What I find annoying about some approaches to Kwanza, or other less mainstream holidays, is the false inclusiveness that assumes a) that all Black people will be celebrating Kwanza; B) that assumes that by adding in other celebrations to the holiday greeting one is being egalitarian.
It bugs me when people do the list of “Merry Christmas, Channukah, yule, and Kwanza” (yes, people do this) because it’s to me strikingly reminiscent of the GLBT soup that substitutes inclusivity for justice and liberation.
To start, while being inclusive is nice, I think we need to examine what we’re being included in, and determine whether that’s a valuable thing. If we’re just being included in capitalist merchandising, or in vapid holiday cit-chat, I’m not so keen.
The inclusion model also refuses to challenge the values at the centre. Inclusion of queers doesn’t address heterosexism. The inclusion of GLBT politics doesn’t address the hierarchy within the queer word. Racial inclusion doesn’t address wite hegemony. So that kind of bugs me.
I think the author’s comments about the problems of Kwanza are valid, but they aren’t particularly unique to Kwanza. That is, there aren’t exactly more problems with Kwanza than there are with say, Christmas. I’m a theologian. There’s a whole lot of material one could dredge up about that holiday – from the date, to the co-opting of non-Christian holiday symbols, to the in-group arguments over which model of Christianity should be represented in “Christian” holiday practices. Ex; not all cCristians believe in a divine Jesus. A further question: what are the implications of adopting a Catholic saint (Santa Claus)as a secular symbol of a winter gift-giving holiday?
To elaborate on the “all black people celebrate Kwanza” idea, it bothers me when the popularization of cultural traditions just feed into further stereotyping. I can’t count how often this happens in my life, when something queer, indian etc. gets popular and people assume this somehow gives them accurate information about my life. I developed a serious hatred for dreamcatchers, let me tell you.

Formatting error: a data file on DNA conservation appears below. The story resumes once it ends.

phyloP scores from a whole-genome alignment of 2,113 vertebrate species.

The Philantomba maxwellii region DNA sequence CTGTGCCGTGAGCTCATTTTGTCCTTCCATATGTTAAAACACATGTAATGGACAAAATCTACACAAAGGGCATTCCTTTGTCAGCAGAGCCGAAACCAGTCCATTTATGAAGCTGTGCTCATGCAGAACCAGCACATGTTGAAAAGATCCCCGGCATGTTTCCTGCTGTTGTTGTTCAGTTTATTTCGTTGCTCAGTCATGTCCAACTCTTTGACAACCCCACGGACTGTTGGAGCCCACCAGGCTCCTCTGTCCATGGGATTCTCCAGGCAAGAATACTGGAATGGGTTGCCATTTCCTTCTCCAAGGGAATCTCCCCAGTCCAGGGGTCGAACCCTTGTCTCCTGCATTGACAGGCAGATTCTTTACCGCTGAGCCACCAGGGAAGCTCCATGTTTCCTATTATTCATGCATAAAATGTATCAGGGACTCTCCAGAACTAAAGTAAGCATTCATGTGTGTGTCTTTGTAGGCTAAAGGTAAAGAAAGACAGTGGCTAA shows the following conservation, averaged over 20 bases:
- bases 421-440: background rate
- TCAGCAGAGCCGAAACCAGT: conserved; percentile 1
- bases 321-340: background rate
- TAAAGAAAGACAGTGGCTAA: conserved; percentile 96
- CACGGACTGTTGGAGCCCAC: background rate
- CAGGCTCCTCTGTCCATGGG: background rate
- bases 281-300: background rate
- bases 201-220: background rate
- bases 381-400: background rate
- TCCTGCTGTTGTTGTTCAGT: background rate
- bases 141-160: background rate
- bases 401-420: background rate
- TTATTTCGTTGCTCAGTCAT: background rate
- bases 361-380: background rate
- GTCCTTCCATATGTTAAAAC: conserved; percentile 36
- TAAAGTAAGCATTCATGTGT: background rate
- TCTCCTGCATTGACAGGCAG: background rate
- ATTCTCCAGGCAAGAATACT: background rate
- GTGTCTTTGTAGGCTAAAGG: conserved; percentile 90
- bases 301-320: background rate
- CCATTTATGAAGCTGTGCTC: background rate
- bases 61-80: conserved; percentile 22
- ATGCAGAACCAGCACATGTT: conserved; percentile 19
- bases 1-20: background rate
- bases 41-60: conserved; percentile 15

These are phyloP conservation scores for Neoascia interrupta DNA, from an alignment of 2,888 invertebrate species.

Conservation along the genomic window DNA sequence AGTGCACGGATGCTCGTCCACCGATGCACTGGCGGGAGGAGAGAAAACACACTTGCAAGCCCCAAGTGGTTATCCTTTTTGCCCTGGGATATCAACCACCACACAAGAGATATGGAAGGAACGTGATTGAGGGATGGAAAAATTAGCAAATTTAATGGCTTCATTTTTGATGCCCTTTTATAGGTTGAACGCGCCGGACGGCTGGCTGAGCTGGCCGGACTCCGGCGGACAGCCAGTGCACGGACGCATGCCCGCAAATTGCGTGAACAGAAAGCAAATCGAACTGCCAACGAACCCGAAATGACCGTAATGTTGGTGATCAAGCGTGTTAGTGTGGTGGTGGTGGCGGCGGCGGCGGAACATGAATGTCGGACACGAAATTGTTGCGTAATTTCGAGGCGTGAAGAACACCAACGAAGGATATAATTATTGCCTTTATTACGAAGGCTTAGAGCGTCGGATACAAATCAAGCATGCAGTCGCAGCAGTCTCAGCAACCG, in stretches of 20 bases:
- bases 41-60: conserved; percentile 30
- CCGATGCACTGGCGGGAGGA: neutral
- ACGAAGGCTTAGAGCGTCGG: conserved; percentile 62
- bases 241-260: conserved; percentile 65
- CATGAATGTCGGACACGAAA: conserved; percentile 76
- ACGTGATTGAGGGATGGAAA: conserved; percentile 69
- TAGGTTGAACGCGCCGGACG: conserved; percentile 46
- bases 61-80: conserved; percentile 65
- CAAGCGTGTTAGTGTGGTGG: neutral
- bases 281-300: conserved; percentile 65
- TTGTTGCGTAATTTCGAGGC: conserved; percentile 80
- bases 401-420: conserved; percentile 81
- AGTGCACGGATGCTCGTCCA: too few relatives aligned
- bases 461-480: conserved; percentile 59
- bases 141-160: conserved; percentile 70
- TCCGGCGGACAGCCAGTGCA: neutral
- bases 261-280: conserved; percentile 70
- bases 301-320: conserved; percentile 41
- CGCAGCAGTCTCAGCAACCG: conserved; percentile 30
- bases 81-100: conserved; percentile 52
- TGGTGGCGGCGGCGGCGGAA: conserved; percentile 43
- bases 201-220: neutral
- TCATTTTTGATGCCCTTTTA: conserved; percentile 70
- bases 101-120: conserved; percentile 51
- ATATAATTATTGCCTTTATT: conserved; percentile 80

One last concern. The continual addition of cultural “info” to the already over-loaded psyche of mainstream North Americans is potentially explosive. Lots of people already feel that “minorities” get “special rights.” The paranoiac in me can’t help but suspect that the liberal tendency to include without actually offering justice or equality, let alone liberation, will inevitably feed into a 30s Germany-style backlash that will destroy all we’ve fought to achieve.
But that’s just me.
All cultural inventions that are non-inclusive in principle are fundamentally uncool, in my opinion. This applies to Kwanzaa, and — no offence intended — it also applies to events like Pride Parade.
By “non-inclusive” above I mean things where “membership” is determined by factors over which an individual has no choice/control.
A white or, say, asian person would inevitably feel like an outsider at a Kwanzaa celebration, and likewise a heterosexual person would invariably feel like a “spectator” (not a participant) at a Gay Pride event (try as they might to pretend otherwise).
An inclusive holiday/festival/event, on the other hand, would be the kind where anyone can feel a part of it. Anyone who digs what the holiday is about, regardless of their ethnic background or sexual orientation or other factors beyond their control.
Religious holidays would be somewhere halfway between inclusive and non-inclusive. (It’s possible to renounce the religion you were brought up in, but it’s not easy.)